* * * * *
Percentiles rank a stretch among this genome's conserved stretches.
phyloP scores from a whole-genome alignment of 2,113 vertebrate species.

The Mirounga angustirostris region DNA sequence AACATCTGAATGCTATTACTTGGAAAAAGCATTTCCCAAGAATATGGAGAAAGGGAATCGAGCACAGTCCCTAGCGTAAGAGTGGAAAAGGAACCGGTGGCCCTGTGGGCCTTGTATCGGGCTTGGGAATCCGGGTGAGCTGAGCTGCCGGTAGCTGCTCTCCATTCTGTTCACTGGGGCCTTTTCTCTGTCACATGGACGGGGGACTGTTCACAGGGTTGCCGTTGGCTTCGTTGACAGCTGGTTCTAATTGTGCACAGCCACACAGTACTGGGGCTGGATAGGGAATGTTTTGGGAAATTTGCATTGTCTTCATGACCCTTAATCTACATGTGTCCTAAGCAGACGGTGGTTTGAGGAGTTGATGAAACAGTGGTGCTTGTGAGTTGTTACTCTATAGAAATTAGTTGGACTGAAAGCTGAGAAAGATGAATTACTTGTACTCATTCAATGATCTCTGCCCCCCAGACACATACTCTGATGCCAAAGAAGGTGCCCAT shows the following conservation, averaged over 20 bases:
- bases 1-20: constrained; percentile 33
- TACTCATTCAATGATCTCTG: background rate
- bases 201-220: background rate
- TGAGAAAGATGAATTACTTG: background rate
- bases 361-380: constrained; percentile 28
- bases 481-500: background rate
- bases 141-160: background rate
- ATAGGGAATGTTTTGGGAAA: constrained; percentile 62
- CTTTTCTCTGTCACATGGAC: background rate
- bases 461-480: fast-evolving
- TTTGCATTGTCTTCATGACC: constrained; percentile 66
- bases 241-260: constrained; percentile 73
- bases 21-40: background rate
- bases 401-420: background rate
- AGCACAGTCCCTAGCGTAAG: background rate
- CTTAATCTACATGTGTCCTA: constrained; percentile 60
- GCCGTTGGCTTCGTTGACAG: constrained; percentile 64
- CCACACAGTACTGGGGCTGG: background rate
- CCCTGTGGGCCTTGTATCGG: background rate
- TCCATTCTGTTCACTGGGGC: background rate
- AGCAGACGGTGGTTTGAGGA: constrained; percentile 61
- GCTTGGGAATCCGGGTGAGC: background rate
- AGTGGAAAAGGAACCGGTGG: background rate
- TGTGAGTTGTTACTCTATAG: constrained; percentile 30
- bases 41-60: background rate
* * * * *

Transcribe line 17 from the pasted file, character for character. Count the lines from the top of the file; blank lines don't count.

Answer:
- bases 401-420: background rate